By then, it was clear that Matthew was going to be quite busy and he was not going to be able to join JMM. Shashank and I sent out our invitations and build up a nice mixture of everything. It was certainly much better than I initially planned. From number theory to machine learning and from automated/computerized provers to combinatorics, we had everything. The funny thing is, although many people turned down our invitation in the process, the session filled really quickly and it now feels like we could have easily filled another 5 hours with just as great speakers (I have to admit, I remember us being slightly worried about being able to fill the session back then). Maybe in another JMM in future.
The session averaged 30 people per talk. In a conference which attracts more than 5000 mathematicians a year, this may sound like a small number. In perspective, the special session was actually a hit. The mathematician swarm of downtown Denver was releasing that day, conference attendees were vacating their hotels and heading towards the airport. Even under these circumstances there were 42 other conference events scheduled at the last afternoon of the conference. Still including some really nice research sessions with overlapping research topics with our experimental mathematics session. Our session was one of them. Shashank’s other session was one of these too. He needed to juggle and, I can only imagine, got some decent exercise between two seminar rooms.
Kate Stange, technically a local, opened our session with the demonstration of the project Numberscope, where we were bombarded with many nice visualisations of Diophantine equations related questions. Then Zafeirakis Zafeirakopoulos and William Severa presented machine leearning approaches to nowadays problems and a glimpse of DOE’s research in lowering the energy consumption of high performance calculations. Petr Vojtěchovský, this time definitely a local, talked about his research on universal algebras and the automated prover implementation Prover9 and its strengths in finding and writing out proofs with certificates for some algebra problems. The session followed with number theory. Jakob Ablinger and Michael Mossinghoff presented new computer generated and proven identities involving Riemann zeta value and experimental observations about divisor sums related constants and problems, respectively. Then we saw an elementary constructive approach to finding extremal values of the statistics related to hypercube orientations as directed graphs with maximal or minimal number of special nodes. We then reached my comfort zone, q-series portion of the session. Drew Sills presented his postdoc project RRtools package that he implemented in Maple and finite Rogers–Ramanujan type identities. He suggested some future research directions, which I am working on to this day. Then Chris Jennings-Shaffer, another local to the conference, presented the proofs of Kanade-Russell (do these names look familiar?) mod 12 conjectures he found with Kathrin Bringmann and Karl Mahlburg. It still amazes me how a simple guess and prove approach and heavy computer use cracked these conjectures. We closed the session with Frank Garvan, and his new results on the mod powers of 5 and 7 congruences for the rank and crank functions.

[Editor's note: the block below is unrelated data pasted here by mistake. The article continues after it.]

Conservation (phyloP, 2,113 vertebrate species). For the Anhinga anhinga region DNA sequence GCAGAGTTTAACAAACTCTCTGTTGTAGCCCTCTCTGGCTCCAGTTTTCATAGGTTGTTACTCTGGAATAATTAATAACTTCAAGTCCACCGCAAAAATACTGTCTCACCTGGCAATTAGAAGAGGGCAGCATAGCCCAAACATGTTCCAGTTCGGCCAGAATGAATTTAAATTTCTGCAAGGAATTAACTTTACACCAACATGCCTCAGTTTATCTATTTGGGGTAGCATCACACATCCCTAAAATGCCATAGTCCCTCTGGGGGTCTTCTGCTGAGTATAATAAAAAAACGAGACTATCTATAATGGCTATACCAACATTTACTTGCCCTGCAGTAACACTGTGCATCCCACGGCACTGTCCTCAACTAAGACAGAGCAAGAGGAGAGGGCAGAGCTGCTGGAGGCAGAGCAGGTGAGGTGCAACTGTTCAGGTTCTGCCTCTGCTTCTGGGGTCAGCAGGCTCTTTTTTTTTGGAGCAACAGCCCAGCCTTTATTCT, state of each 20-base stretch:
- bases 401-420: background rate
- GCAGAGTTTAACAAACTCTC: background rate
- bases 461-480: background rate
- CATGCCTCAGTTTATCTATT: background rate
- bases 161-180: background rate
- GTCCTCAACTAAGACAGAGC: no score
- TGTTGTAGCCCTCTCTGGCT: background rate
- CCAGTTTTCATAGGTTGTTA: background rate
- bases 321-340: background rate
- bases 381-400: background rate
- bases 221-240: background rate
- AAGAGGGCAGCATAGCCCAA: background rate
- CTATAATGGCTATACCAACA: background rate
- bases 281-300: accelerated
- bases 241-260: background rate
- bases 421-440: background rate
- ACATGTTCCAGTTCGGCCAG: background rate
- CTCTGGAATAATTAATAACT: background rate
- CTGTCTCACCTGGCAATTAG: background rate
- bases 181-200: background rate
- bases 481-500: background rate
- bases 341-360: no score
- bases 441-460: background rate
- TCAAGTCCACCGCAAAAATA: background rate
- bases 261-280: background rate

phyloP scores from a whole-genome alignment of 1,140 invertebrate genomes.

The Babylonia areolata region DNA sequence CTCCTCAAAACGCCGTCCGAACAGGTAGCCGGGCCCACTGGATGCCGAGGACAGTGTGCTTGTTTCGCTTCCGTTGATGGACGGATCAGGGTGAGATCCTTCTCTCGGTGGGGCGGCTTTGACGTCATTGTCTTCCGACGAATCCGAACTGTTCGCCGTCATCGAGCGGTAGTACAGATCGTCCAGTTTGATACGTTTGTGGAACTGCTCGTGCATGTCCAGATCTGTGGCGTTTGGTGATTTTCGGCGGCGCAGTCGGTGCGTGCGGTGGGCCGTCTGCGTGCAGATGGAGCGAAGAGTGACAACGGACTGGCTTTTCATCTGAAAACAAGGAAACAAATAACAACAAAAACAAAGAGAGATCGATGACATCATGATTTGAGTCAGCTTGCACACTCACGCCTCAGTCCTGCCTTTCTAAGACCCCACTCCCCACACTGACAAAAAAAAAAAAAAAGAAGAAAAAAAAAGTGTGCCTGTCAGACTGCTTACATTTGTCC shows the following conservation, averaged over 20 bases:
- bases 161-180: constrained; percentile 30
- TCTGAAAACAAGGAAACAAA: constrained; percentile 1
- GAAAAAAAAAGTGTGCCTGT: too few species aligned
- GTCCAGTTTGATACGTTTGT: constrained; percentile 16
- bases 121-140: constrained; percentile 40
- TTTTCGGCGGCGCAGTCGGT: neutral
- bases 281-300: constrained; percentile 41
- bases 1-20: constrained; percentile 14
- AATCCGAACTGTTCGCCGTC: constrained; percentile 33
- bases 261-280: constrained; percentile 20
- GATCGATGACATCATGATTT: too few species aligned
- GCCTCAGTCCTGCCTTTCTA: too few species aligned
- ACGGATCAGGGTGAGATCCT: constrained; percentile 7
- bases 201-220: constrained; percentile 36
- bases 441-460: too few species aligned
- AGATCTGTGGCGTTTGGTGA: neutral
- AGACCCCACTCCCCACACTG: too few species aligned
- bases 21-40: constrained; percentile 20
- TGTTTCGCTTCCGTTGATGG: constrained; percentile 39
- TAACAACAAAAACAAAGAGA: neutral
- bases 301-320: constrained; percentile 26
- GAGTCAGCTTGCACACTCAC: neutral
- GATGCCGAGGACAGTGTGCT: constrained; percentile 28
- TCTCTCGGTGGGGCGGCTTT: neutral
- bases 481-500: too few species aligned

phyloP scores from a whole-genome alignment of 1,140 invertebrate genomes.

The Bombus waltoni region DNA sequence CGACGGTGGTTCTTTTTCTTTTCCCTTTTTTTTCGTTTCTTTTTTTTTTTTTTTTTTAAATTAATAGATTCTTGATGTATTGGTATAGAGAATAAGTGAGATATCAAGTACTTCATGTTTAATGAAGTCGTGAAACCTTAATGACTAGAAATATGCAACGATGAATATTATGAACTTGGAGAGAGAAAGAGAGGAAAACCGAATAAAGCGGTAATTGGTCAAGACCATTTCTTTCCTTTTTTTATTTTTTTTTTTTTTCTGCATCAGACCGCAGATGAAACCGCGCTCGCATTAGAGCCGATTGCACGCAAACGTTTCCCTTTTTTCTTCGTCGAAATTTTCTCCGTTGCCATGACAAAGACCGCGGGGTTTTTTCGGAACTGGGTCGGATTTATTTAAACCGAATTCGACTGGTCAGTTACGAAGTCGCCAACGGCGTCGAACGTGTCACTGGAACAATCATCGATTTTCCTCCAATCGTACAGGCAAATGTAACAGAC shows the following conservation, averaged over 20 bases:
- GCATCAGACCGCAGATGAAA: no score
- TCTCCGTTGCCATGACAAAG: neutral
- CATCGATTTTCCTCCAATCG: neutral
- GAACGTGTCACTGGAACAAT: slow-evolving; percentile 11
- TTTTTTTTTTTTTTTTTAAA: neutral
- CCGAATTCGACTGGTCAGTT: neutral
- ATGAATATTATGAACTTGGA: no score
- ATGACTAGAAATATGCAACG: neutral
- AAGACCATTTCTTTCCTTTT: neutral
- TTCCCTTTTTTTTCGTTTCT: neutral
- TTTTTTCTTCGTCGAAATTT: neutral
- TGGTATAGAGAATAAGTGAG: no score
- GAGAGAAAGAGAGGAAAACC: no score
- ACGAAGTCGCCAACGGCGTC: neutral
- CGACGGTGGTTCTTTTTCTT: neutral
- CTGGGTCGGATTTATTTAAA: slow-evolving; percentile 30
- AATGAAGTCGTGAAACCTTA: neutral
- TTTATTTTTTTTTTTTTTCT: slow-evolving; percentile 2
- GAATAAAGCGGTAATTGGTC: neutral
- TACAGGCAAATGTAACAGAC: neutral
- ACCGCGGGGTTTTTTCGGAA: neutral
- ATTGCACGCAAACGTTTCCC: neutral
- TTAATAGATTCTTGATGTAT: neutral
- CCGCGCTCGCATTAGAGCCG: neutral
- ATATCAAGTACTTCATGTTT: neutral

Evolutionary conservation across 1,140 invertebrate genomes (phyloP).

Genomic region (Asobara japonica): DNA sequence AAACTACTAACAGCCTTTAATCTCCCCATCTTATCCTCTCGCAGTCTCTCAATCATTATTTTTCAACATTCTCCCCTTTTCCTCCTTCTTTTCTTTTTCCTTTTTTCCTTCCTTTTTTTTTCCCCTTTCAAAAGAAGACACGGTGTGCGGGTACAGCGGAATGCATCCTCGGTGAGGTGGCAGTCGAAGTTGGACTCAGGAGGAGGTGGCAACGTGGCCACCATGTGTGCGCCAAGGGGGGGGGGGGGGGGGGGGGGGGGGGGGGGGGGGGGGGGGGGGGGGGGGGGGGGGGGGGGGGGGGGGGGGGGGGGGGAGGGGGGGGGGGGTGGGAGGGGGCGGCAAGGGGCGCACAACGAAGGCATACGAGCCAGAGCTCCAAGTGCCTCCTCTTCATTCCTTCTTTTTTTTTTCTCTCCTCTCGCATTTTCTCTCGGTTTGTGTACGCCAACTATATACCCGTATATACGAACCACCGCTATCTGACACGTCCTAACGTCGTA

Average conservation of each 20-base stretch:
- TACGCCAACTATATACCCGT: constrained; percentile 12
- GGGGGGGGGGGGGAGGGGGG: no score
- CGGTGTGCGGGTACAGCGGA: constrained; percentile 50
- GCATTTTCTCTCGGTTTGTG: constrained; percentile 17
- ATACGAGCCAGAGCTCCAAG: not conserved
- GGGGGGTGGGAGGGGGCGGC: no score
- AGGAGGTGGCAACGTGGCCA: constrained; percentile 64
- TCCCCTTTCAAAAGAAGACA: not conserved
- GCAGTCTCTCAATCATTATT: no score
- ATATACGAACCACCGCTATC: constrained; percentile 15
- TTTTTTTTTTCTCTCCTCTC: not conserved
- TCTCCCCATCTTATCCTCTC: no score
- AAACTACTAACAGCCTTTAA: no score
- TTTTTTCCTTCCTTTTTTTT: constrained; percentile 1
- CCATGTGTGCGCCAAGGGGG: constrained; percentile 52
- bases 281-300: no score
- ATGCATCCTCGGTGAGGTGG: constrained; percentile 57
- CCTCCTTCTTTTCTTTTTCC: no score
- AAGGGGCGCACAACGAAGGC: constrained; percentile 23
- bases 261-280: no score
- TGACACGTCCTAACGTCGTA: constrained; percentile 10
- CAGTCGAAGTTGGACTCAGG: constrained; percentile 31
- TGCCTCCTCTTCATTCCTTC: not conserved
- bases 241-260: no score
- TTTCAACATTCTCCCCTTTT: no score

Exchanging pleasantries and goodbyes with the participants at the end of the conference always takes some extra time. The conference room kept being filled with nice friendly chat and occasional laughter until a convention center employee politely kicked us out. Carrying our conversations to the convention center aisles was nothing new to us of course. This just meant it was closing to dinner time with friends before saying our final goodbyes of the conference. We ended up going to a local diner. It was the first chance from the beginning of this 4 day, 5 day conference I had with Shashank to do some actual catching up, which was great.
Maybe this is the only downcast of the conference. It is always a cheerful reunion but there is no time to catch up with everyone. Oh well… I bet I am not the only one feeling that way.